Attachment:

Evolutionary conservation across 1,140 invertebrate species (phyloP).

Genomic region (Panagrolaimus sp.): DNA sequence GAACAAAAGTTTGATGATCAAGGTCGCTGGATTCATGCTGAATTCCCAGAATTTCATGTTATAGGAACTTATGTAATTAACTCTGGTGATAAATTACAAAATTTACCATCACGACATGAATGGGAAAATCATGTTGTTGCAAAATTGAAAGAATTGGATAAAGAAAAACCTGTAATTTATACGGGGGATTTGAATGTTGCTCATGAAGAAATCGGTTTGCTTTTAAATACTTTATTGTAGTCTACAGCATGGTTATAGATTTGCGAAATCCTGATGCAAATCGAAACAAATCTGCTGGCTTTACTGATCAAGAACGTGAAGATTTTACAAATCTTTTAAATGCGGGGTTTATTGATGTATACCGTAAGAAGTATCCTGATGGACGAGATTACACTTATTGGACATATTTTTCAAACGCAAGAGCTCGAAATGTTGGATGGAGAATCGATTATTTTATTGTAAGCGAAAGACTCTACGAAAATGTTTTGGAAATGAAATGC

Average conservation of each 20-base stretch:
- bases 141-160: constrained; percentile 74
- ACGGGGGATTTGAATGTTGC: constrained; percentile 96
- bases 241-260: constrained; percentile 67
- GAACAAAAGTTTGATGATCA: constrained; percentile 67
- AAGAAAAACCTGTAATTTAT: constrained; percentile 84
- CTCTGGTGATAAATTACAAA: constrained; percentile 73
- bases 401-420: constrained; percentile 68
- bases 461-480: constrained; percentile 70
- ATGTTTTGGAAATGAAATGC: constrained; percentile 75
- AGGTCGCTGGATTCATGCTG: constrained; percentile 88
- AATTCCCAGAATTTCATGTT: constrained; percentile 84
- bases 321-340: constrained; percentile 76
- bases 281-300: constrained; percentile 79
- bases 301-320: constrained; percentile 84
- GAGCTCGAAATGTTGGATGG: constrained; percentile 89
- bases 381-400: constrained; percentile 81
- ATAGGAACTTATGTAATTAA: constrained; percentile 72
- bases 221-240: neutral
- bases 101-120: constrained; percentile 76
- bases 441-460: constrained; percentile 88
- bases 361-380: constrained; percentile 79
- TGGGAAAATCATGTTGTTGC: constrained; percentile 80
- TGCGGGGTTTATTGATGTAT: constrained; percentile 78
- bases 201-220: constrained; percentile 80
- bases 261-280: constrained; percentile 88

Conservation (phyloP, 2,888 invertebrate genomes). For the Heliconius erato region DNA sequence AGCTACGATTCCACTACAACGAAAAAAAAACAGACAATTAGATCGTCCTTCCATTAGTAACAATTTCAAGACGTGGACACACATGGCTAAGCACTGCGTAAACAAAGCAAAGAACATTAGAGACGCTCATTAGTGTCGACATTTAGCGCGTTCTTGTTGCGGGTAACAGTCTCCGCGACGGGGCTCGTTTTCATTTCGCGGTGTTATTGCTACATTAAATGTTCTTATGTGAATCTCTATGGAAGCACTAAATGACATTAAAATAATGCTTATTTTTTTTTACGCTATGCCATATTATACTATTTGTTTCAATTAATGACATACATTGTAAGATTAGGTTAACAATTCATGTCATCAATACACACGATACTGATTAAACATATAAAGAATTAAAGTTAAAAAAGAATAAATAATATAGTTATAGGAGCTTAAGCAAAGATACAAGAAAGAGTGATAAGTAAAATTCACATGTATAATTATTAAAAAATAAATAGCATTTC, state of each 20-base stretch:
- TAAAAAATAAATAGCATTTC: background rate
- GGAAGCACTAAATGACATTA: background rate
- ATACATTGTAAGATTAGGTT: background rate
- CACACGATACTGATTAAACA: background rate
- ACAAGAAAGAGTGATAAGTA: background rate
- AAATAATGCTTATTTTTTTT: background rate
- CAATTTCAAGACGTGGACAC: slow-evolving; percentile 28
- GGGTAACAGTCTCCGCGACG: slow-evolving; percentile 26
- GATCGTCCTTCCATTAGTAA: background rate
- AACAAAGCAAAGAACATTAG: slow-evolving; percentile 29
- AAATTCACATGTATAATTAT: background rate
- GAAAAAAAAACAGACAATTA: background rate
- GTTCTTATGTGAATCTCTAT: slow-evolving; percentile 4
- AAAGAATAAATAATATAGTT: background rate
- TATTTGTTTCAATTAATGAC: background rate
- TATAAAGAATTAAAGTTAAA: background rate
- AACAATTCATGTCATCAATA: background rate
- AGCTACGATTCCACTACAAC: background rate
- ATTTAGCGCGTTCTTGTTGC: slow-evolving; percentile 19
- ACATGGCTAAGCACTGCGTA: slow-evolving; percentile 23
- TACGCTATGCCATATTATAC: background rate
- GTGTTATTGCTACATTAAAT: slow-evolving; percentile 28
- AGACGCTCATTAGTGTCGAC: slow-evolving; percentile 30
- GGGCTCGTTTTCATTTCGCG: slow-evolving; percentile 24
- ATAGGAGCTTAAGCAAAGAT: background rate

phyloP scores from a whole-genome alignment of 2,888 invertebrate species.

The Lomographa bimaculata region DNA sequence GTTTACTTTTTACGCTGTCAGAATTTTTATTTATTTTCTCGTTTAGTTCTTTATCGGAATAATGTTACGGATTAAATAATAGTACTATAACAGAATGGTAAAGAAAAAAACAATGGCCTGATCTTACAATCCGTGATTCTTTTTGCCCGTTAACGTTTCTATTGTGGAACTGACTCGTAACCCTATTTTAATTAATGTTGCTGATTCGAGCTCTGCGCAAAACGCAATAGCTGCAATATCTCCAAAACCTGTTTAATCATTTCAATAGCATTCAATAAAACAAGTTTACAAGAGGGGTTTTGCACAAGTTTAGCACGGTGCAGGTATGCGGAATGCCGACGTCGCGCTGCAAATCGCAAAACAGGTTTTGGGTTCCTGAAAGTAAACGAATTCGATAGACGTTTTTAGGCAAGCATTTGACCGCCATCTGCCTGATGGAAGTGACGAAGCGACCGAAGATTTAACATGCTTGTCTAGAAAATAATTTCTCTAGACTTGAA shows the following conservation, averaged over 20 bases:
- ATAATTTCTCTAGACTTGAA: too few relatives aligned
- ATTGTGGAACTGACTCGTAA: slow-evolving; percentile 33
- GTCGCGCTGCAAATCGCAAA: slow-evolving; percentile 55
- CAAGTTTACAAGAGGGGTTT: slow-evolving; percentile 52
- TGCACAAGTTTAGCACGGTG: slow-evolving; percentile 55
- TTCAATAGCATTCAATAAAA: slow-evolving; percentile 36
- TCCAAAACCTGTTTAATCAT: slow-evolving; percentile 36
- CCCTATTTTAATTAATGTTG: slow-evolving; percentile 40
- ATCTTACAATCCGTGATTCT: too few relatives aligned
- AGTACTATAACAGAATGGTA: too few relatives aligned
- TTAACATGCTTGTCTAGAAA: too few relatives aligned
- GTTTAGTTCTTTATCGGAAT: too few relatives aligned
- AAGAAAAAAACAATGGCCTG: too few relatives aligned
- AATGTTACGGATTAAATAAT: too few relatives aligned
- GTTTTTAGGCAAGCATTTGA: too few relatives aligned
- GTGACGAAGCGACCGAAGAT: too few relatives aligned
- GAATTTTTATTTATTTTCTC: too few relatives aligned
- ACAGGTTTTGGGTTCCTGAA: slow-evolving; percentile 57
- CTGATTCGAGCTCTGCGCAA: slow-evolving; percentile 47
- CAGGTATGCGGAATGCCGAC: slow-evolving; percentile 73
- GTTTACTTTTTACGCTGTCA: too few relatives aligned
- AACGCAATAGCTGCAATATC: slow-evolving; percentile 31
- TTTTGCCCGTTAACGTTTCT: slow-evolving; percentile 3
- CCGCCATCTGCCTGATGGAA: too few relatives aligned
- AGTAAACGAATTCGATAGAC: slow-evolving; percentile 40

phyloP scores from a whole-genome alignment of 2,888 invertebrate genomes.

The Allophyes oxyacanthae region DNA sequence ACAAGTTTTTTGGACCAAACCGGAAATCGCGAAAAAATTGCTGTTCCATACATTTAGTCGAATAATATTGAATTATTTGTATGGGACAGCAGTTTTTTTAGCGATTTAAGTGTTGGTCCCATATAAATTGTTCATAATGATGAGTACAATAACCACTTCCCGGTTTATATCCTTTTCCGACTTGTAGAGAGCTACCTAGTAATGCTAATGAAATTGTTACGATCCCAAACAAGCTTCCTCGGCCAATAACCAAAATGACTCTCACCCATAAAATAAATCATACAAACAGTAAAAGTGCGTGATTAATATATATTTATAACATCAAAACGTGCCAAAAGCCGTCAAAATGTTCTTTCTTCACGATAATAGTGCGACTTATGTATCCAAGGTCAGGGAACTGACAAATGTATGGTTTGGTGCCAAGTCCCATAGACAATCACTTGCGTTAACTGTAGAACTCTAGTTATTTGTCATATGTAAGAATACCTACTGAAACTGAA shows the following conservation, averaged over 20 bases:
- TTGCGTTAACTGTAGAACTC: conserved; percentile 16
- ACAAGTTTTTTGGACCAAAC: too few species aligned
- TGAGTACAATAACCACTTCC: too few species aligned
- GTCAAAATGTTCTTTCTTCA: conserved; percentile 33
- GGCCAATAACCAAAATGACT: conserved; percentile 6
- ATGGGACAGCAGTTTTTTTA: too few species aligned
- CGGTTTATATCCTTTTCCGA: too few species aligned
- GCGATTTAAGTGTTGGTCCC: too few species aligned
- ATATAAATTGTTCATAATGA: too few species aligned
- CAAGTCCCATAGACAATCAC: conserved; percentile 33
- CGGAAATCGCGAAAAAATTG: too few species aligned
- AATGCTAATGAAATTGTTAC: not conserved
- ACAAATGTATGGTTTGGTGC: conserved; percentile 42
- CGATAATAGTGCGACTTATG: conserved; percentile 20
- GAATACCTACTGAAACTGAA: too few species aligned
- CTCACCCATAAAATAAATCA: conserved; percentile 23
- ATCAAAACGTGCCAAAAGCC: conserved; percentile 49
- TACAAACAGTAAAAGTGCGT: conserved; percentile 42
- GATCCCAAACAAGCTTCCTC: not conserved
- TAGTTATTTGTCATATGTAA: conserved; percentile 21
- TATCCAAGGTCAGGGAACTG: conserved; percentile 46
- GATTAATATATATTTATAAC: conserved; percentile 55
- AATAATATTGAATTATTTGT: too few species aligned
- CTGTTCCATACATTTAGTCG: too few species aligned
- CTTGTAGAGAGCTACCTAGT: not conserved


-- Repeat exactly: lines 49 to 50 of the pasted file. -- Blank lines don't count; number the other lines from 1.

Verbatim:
- ACATGGCTAAGCACTGCGTA: slow-evolving; percentile 23
- TACGCTATGCCATATTATAC: background rate